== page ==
With its new joint sales initiatives, the Qualiflyer grouping could be stealing a march in the alliance stakes.

The promise of seamless customer service from the global alliances may seem a little distant, but progress appears to be under way. At the forefront has been a series of announcements from Europe's Qualiflyer grouping, led by the SAirGroup and its belief that alliances need to be more than loose marketing arrangements.

In June, it stepped forward to unveil the Qualiflyer Customer Call Centre (QCCC). Admittedly, the launch was overshadowed by news of shifts in the alliance's transatlantic relationships (in the wake of the Air France/Delta tie-up) and SAir's announcement that it would effectively bring Swissair and Sabena under a single management umbrella. But QCCC should not be ignored.

The aim of the new company, jointly owned by SAir, Austrian Airlines, Sabena, TAP Air Portugal and AOM, is a "worldwide call centre concept", offering a 24h global reservation service for the 11-strong Qualiflyer Group. QCCC runs call centres in London, Orebro (Sweden) and Istanbul. The plan is to add centres in Frankfurt, Milan and New York this year, and an Asia-Pacific office next. An eastern European office is also on the cards.

Open for business from "seven to eleven", seven days a week, the centres deal with booking, ticketing and information requests via telephone and e-mail. They will eventually provide a "callback service" for requests deposited on the Qualiflyer Group website.

The London and Orebro centres handle calls originating in the UK and Ireland for all the alliance partners. Coverage will soon be extended across Scandinavia and Finland. The centres, based in third countries, also link to "home market" call centres in Zurich, Geneva, Vienna, Brussels and Lisbon.

QCCC does not accept the logic that there would be economies of scale from a single giant call centre rather than these local offerings. The operation's chief executive, William Pattison, says a global spread of offices means Qualiflyer will effectively be able to deliver 24h contacts at local call rates and in local languages, in a way that would be too expensive from a single location.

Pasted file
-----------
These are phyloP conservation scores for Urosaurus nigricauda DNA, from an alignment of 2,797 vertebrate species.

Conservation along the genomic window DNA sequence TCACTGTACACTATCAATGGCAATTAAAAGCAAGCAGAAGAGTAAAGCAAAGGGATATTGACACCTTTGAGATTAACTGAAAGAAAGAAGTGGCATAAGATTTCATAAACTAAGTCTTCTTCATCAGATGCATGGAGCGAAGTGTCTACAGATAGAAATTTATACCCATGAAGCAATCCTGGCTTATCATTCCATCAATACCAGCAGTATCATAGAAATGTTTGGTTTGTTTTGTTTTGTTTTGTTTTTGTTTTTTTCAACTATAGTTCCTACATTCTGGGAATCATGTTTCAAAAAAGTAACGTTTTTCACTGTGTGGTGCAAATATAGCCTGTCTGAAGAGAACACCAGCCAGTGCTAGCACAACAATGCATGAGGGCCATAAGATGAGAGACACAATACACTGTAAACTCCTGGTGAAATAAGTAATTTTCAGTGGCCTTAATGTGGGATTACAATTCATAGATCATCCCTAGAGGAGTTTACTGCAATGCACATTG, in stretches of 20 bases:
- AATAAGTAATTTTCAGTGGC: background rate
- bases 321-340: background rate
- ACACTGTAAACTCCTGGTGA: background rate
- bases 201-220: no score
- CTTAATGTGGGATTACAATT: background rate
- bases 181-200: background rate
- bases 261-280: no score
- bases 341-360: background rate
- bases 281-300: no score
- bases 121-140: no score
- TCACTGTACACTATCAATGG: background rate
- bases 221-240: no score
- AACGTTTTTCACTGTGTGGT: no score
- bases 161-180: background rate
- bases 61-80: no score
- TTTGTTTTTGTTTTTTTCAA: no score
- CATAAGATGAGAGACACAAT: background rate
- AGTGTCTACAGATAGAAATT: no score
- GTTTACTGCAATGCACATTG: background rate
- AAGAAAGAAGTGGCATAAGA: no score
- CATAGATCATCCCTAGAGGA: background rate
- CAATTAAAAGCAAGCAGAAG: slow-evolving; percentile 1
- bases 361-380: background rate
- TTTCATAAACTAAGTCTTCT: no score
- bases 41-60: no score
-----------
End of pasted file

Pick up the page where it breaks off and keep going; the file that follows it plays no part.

He adds that bouncing incoming calls to the centre with the relevant languages makes more sense than searching for and retaining gifted linguists in an area where such skills may be in short supply. Eight languages are already catered for and the opening of an Asia-Pacific office will add to that number.

While QCCC will effectively be subsidising incoming calls, Qualiflyer has enough financial clout to negotiate good deals with telecommunications suppliers.

Pattison's task is to provide a pay-back in three years for the undisclosed initial investment made by the airline investors.

Costs will play a major role. He says the search for synergies "doesn't necessarily mean reducing staff numbers". Many of the 200 posts at the London call centres are new jobs, he adds, with a total of 700 employees planned worldwide. Plans are "fairly advanced" to bring other operations under the same roof. Reservation operations are merging in third countries but it is unclear when and how the existing reservations offices will be integrated into QCCC.

But Pattison stresses that QCCC will be more than reservations and passive call answering. He says the company will also engage in active marketing, taking advantage of having sales information from 10 airlines "on one system". This will act as an interface with the partners' own computer reservations systems. "Telemarketing can be also done from these centres," says Pattison, adding that when there is a public holiday in one country, staff with the relevant language skills can be redeployed to seek new business.

Qualiflyer claims that QCCC puts it well ahead of the competition. Pattison, formerly at Lufthansa, says the Star Alliance has made attempts at merged sales, but at their Dublin call centre United and Lufthansa did not link their CRS. There was no cross-utilisation of staff and employees even sat at desks on different floors. New customer services, such as helping to trace lost baggage, could also join.

QCCC is just part of the initiatives emerging from Qualiflyer. A joint venture company, Qualiflyer Loyalty, has been set up to manage the group's frequent-flier programme. Further customer-orientated joint ventures are in train, covering customer service activities at airports.

But if Qualiflyer is currently leading the way towards seamless selling, then developments at rival alliances - Star among them - suggest that it may not have that lead for long.

Source: Airline Business